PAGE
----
On this day in 1903, novelist and reformer Alan Paton was born in the KwaZulu-Natal region of South Africa. Paton was the principal of Diepkloof Reformatory in Johannesburg for twelve years; he wrote Cry, the Beloved Country (1947), his first and most famous novel — apart from a college poem and two papers on penal reform, his first published writing — while he was away from home, touring reform schools and prisons in Europe and North America.
Paton’s autobiography tells of sitting in a lonely hotel room in Norway and, without knowing his direction or his theme, writing what would be the novel’s first nostalgic, sentences: “There is a lovely road that runs from Ixopo into the hills. These hills are grass-covered and rolling, and they are lovely beyond any singing of it….” He stayed “under the influence of this powerful emotion” for another three months, writing at night in a series of other hotels and finishing the manuscript in San Francisco on Christmas Eve. The first two people who read the manuscript, friends in San Francisco, wept over it. They helped him type and send chapters to fifteen publishers, nine of whom responded enthusiastically within two weeks. Before doing so, the friends pointed out that the book had no title; the three of them chose one by secret ballot, each writing the same thing on their slip of paper, the opening words from the book’s most famous passage:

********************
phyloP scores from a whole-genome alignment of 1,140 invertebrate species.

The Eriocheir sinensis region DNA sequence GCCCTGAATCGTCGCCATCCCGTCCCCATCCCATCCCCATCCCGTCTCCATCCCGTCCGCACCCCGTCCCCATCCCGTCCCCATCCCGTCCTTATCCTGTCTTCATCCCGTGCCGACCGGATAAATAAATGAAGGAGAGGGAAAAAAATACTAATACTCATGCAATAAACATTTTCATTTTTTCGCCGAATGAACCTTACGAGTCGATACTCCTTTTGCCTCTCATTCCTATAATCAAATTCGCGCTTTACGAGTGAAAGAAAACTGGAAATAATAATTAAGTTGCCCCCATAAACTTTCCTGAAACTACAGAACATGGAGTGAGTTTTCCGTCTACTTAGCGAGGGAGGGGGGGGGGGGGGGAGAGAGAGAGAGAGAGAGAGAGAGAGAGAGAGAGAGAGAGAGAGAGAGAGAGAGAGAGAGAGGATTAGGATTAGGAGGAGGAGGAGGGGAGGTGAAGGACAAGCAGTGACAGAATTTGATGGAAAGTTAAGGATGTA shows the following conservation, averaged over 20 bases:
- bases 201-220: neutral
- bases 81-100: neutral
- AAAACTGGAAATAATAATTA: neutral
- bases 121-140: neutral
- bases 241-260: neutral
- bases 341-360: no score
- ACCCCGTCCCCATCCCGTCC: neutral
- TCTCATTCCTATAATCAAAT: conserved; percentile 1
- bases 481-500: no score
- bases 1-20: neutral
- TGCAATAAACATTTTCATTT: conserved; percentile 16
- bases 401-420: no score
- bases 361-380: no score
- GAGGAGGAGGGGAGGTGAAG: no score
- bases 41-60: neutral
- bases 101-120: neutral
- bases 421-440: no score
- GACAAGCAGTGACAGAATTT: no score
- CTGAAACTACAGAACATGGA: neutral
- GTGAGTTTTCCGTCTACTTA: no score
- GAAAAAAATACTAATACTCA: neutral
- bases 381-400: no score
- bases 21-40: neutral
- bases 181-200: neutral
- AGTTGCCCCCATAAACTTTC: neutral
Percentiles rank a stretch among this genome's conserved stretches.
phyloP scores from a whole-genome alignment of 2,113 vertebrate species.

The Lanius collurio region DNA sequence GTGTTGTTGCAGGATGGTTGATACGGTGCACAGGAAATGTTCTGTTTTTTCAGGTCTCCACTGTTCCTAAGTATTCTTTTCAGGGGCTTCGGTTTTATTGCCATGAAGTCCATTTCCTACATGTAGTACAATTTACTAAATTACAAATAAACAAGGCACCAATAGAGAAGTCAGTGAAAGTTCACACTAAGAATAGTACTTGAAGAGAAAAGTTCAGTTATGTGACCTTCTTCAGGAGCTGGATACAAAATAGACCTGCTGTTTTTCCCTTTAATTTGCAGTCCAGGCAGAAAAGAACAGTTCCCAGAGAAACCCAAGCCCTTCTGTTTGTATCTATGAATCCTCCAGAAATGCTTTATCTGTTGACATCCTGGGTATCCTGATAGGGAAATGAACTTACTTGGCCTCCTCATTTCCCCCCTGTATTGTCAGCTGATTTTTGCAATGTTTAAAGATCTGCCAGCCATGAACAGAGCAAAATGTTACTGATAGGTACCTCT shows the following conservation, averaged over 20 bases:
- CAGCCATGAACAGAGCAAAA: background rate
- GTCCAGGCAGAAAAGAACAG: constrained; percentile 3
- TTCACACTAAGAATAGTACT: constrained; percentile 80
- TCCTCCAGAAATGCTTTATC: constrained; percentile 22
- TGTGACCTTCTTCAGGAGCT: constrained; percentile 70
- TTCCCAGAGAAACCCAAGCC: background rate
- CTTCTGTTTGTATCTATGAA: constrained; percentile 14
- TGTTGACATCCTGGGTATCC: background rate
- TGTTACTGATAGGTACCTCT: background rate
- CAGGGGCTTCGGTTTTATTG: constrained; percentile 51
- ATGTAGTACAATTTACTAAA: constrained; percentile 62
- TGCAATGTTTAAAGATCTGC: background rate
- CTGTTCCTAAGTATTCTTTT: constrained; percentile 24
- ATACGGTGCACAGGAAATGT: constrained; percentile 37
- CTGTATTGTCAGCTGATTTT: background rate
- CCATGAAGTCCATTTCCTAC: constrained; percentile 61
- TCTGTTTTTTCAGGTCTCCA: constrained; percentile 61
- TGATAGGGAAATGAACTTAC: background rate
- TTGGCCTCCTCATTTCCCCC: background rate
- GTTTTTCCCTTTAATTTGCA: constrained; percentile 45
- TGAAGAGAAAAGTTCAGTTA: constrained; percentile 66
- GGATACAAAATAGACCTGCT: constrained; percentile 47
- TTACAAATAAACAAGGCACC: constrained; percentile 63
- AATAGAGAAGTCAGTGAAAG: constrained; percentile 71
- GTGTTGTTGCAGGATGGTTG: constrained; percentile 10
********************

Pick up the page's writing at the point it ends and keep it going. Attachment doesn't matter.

Cry, the beloved country, for the unborn child that is the inheritor of our fear. Let him not love the earth too deeply. Let him not laugh too gladly when the water runs through his fingers, nor stand too silent when the setting sun makes red the veldt with fire. Let him not be too moved when the birds of his land are singing, nor give too much of his heart to a mountain or a valley. For fear will rob him of all if he gives too much.
The success of Cry, the Beloved Country persuaded Paton to resign his post at the reformatory and become a writer, but by this time South Africa was heading rapidly in a direction entirely opposite to the spirit of his novel. When Paton arrived at his retirement ceremony, he discovered to his horror that the authorities at the reformatory, swept up in apartheid mania, had arranged a totally segregated reception.
Daybook is contributed by Steve King, who teaches in the English Department of Memorial University in St. John’s, Newfoundland. His literary daybook began as a radio series syndicated nationally in Canada. He can be found online at todayinliterature.com.